For most Americans, the word “DEER” conjures up images of Bambi. But for Californians, “DEER” has an entirely different meaning. Here in the Golden State, DEER stands for the Database for Energy Efficient Resources, an enormous catalogue of information on energy efficient technologies and measures.
DEER was created—and continues to be funded and operated—by the California Public Utilities Commission (CPUC), the state agency that regulates privately owned electric and natural-gas utilities. The CPUC also regulates the energy efficiency programs run by those utilities, ensuring that the programs protect the interests of the ratepayers who fund them; the CPUC does so by offering rebates that are in line with the energy savings they produce.
That’s where DEER comes in. The CPUC uses the information in DEER to determine what size rebate a customer should receive for installing a particular type of energy-saving measure, based on the amount of energy that measure is projected to save. Whether it’s LED lighting, a high-efficiency heating and air conditioning system, or an advanced refrigeration unit, DEER serves as a repository of information on that equipment’s effectiveness in reducing energy use. DEER covers standard off-the-shelf efficiency measures—often referred to as “deemed measures”—that are not designed as customized solutions for an individual building.
Because technology changes rapidly, the CPUC periodically proposes revisions to DEER in order to keep up with advances in energy efficient equipment that may affect the costs and benefits of deemed measures. The 2019–2020 update covered 17 different areas. Some of the more significant revisions were
- changing the peak-hour period to 4:00 p.m. to 9:00 p.m. effective January 1, 2020 (the peak-hour period is currently 2:00 p.m. to 5:00 p.m.);
- establishing LEDs as a standard baseline for indoor and outdoor lighting in new construction, normal replacement, and burnout replacement;
- adding new measures to the database in response to requests by program administrators; and
- correcting previous measure values due to errors discovered in existing assumptions or improvements identified in those assumptions.
Ecology Action carefully reviews each set of proposed revisions and lends the CPUC and its contractors’ expertise on the development of values that are advantageous to customers. Ecology Action is now offering comments to shape the direction of specific proposals within the revisions being planned for 2021.
to Ecology Action for guidance on evaluating energy efficient technology. For example, Ecology Action has created workpapers that have been adopted by the CPUC and calculate the energy savings of certain types of equipment in specific scenarios. Ecology Action has also developed workpapers on new technology coming into the marketplace in order to quantify related energy savings. The CPUC utilizes these workpapers to inform DEER values in determining whether the new technology should be approved and incentivized.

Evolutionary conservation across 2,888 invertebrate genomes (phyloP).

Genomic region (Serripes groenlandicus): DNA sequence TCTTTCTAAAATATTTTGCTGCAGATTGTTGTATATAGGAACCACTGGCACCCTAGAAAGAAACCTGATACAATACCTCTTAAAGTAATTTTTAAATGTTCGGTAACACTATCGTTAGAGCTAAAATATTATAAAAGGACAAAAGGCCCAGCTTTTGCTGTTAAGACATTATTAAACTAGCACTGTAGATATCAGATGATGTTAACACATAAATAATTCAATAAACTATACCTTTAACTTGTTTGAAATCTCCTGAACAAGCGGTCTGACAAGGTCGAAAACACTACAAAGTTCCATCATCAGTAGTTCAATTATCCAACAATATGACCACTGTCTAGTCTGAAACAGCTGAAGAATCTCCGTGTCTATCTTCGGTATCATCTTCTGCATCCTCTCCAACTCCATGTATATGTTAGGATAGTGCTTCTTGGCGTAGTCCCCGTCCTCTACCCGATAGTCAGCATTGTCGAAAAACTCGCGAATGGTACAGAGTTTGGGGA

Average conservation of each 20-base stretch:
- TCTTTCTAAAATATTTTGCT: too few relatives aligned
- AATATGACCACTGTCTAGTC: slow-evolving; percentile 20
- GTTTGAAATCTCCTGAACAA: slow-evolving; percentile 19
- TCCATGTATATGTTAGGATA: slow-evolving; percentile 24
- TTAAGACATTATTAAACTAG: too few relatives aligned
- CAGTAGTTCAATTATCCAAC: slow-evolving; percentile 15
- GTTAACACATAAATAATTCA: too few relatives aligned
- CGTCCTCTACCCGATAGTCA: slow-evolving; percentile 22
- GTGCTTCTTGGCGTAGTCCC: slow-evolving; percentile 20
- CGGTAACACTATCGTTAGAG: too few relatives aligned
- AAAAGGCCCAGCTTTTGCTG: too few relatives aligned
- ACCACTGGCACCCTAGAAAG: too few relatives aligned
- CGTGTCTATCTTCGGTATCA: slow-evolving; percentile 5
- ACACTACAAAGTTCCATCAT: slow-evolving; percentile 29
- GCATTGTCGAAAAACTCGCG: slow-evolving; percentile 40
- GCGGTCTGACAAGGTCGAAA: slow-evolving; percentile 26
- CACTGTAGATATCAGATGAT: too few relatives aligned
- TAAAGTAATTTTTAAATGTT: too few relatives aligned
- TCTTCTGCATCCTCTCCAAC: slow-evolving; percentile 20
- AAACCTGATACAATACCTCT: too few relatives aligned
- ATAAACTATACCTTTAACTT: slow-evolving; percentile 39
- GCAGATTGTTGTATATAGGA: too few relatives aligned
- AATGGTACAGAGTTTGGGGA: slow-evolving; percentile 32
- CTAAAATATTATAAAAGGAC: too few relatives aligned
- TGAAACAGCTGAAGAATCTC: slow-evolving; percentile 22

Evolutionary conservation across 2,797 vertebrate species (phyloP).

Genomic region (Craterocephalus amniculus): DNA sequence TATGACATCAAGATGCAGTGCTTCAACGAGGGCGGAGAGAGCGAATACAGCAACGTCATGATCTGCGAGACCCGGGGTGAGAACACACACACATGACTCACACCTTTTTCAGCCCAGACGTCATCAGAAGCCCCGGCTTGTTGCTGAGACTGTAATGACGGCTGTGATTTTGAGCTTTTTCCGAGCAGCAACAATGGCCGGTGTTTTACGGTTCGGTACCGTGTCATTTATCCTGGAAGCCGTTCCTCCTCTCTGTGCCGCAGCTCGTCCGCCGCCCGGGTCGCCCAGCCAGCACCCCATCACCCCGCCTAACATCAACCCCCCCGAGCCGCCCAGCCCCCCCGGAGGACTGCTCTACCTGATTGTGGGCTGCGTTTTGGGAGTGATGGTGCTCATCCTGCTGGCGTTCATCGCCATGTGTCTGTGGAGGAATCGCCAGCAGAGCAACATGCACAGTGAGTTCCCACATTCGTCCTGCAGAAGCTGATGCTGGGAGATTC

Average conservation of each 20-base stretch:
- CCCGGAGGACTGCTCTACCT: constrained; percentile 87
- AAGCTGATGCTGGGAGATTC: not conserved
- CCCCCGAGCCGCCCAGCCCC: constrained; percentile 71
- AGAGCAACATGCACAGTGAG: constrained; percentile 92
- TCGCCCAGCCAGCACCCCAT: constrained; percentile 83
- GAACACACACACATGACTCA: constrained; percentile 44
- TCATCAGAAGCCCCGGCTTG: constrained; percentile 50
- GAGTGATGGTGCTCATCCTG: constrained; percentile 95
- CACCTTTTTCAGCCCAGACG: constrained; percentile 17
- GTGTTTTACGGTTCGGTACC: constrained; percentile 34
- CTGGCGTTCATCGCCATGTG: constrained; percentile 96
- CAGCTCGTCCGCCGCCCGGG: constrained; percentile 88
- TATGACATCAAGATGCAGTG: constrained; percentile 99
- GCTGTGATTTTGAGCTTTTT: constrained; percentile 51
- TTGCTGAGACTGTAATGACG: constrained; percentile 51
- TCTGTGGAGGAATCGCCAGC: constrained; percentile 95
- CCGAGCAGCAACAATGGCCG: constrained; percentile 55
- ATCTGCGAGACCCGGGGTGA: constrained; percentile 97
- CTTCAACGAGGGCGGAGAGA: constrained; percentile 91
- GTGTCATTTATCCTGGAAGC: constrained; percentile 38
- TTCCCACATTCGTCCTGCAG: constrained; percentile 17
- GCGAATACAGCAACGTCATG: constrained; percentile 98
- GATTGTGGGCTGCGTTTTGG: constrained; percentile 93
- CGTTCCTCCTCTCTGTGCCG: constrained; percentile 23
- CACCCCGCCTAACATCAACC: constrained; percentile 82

Why is Ecology Action’s work on DEER so important for commercial customers? Major energy efficiency upgrades for businesses can often take six months or more from the time plans are drawn up to the time installation is completed. Much can happen over that period to change the way the energy savings are calculated—which ultimately affects the size of the rebate the customer receives. Therefore, it’s critically important for customers to know not only how the efficiency upgrades they may be considering are being evaluated today but also how the upgrades will be evaluated six months from today.
Because of its in-depth knowledge of how DEER values are established , Ecology Action can help customers determine the most advantageous timing for major upgrades. For example, if changes expected in the next round of DEER revisions could have a negative impact on a customer’s project, moving quickly may be the wisest course of action; if those revisions will have a positive impact on the project, waiting may be the better choice. Either way, Ecology Action’s firsthand knowledge of DEER’s revisions can assist customers in maximizing their rebate potential.
Several years ago, California’s privately-owned utilities formed an organization called the California Technical Forum, or Cal TF. Cal TF’s mission is to “support the growth and success of energy efficiency and integrated demand side management through a technically rigorous, independent, transparent peer review of California energy efficiency values and other related technical information.” In other words, Cal TF looks to perform a function similar to that of the DEER database by issuing technical information and documents such as workpapers and savings estimates for deemed measures; producing guidelines, templates and protocols to support statewide measure development; and providing an easily accessible and searchable website to document its values, methodology, and decision-making.
At this time, no one knows whether Cal TF will ultimately integrate with DEER or even replace it. However, Ecology Action is reinforcing its leadership role in California energy efficiency by building a relationship with Cal TF as well. Regardless of the outcome, commercial customers can continue to rely on Ecology Action to provide an outstanding level of expertise and technical know-how that will offer the maximum benefit on energy efficiency upgrades.